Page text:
Can Autism Acceptance and Autism Recovery Coexist?
04/16/2014 - 06:41
Lisa Friedman
Lisa Friedman
Lisa Friedman

Editor's Note: As part of a dialogue about autism and our community during Autism Awareness Month, we are sharing Educator Lisa Friedman's blog about autism advocacy, acceptance and recovery. It was originally featured on Think Inclusive. Please share your comments below.

In January, I wrote a blog about a poet and self-advocate named Scott Lentine, who has autism. I continue to be impressed by self-advocates who use the power of their words to inspire others to greater levels of understanding. As a blogger, I can relate. I write to inspire, motivate and support others on the journey toward inclusion.

In learning about him, however, I began to grapple with the question of whether there's a tension between the concepts of autism acceptance and autism recovery, and now I'd like to share that question with the New Normal community.

Here is one of Scott’s most recent poems:

Acceptance of Autism

Wanting to be free


Wanting to be me


Trying to make people see


And accept the real me

Some people think my voice is too loud


And that my mannerisms strike them as being odd


This perception of me by others keeps me feeling blue


But there are plenty of struggles in life that I must get through

I am determined to show my critics my true personality


Hoping that people move away from their narrow-minded mentalities


I want them to know that I am a bright young man


Who is willing to take on as many challenges in life as I can

I want to make new friends and create a new start


Like to develop new relationships with an open heart


I hope to be accepted for the person that I am


So people can understand a true autistic man

Scott’s poetry is gaining recognition. Recently, he was interviewed by Autism Live, a web-based show providing support, resources and entertainment to parents and professionals working with people, like Scott, on the autism spectrum.

Yet on the site's “About” page, the first two lines of show host Shannon Penrod’s bio reads: “Shannon Penrod is the proud mother of a nine-year old who is recovering from Autism. Her son Jem was diagnosed at the age of two and a half after having lost virtually all of his language and social skills.”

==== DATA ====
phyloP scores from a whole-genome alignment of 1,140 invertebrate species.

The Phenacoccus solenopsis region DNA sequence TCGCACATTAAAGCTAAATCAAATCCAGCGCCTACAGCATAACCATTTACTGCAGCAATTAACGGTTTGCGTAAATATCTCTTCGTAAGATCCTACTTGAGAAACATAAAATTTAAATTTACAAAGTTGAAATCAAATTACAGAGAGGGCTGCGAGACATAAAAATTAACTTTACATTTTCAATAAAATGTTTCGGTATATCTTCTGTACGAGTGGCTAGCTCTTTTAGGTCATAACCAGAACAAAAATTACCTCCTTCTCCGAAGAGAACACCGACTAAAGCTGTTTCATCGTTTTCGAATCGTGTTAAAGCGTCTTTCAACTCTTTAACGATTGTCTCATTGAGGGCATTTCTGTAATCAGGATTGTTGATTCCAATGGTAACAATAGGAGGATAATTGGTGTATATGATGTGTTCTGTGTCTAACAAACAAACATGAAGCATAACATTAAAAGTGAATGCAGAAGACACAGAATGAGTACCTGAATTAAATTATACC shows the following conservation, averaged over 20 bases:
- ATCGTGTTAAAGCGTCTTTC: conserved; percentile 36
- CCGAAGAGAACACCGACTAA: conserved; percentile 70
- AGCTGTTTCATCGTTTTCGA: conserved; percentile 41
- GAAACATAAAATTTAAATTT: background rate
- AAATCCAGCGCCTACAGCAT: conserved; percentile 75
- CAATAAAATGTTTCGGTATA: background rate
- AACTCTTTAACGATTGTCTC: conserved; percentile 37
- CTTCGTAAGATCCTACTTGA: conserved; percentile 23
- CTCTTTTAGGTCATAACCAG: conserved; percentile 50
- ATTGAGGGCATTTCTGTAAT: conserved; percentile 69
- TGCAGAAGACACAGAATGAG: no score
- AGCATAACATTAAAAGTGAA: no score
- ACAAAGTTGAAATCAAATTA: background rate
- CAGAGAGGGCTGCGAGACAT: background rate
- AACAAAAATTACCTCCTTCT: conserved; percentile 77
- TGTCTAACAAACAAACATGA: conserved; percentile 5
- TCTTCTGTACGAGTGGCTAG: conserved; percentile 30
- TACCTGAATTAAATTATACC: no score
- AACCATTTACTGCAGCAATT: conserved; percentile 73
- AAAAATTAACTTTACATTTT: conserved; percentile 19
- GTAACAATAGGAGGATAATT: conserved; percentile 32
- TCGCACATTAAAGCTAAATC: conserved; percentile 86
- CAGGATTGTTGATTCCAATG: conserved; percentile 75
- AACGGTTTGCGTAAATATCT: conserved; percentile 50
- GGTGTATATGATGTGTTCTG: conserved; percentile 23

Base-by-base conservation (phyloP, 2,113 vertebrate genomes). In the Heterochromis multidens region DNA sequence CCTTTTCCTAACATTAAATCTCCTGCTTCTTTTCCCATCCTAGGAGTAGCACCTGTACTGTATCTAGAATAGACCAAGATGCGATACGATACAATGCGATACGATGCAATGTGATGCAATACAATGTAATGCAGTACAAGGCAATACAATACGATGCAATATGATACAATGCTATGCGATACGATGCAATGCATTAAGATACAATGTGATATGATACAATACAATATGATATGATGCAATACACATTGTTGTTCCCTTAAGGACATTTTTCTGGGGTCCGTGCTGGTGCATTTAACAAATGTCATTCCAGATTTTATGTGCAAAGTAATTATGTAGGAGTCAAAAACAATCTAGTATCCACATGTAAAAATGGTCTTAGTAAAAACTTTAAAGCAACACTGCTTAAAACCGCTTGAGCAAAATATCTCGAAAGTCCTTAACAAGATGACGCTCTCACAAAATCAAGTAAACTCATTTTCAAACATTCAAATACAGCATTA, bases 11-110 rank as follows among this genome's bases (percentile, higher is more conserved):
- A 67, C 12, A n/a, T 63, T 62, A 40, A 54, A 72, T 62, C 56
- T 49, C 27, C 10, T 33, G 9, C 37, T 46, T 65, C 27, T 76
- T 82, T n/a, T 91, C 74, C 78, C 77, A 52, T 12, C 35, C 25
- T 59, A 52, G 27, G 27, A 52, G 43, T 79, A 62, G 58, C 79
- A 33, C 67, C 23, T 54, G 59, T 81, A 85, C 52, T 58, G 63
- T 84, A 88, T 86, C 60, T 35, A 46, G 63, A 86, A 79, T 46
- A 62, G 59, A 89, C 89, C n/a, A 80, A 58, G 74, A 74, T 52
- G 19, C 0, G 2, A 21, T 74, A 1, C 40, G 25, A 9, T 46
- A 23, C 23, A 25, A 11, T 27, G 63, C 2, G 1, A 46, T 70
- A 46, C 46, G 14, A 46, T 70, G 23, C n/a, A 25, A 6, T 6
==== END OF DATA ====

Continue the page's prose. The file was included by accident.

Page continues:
Does this raise an uncomfortable flag for anyone? It does for me. My advocacy does not stem from a place of “curing” or “eliminating” one’s disability; rather, I recognize that each of us is unique and special, with gifts to be shared and challenges to overcome. So this left me feeling more than a little unsettled.

I do not in any way seek to diminish the value of this web show or Scott’s experience. I continue to be impressed by his writing and I am so pleased that he has gained the recognition of this program.

But let’s have the conversation. Can autism acceptance and autism recovery coexist?

Lisa Friedman is the Education Co-Director at Temple Beth-El in Hillsborough, New Jersey. She oversees an extensive special needs program within the religious school, with programs designed to help students learn about their Jewish heritage, feel connected to their Jewish community and successfully learn Hebrew. Additionally, Lisa facilitates conversations about inclusion throughout the synagogue as whole and helps the congregation to shape its best practices. Lisa writes a blog about her experiences in Jewish special education: http://jewishspecialneeds.blogspot.com/

 

Comments

Will you please contact me so that I can assist any family with any questions about how to prepare for future expenses by creating the proper trust for the child with special needs. Michael Stern mstern550@gmail,com

This is such a touchy topic, Lisa. I accept our son, Ben, for who he is. However, like Sean, I too would jump at the chance for Ben's autism to no longer exist. And I base that, in large part, to what Ben has articulated. On a regular basis, he asks God to take away his autism or question why God created his with autism.

And I too have been accused of somehow teaching my child not to accept his reality and to not be proud of who he is -- autism and all.

Can autism acceptance and autism recovery co-exist? I can only speak from my perspective. I have two autistic children, one 14 and one 11. Neither speak; neither is toilet trained; my son in particular engages in violent behavior which results in damage to our house and trips to the ER. It has been very stressful. If there was a chance that my children could be healed of autism, you better believe I would take it. If someone believes otherwise, that's their prerogative. We can all live together.

HOWEVER... I have not received all that much acceptance from the crowd that promotes acceptance. I have been told that it is my fault that my children don't communicate. I have had it suggested that I am an awful parent because I don't accept my children as they are. I may be a lot of things, but an awful parent I am not.

So to answer the question, yes, they can co-exist. But no, they don't co-exist.

Perfectly, thoughtfully, truthfully stated, Sean MacNair. Thank you for your insight. This autism mom, activist and advocate appreciates your candor and honestly very much.

Thank you for sharing your experience, Sean. It is terribly unfortunate that you have been criticized for your parenting. That is never ok. And I wish that acceptance was more inherent in our society. We have a long way to go. I think well written thoughts like yours can help to move us forward.

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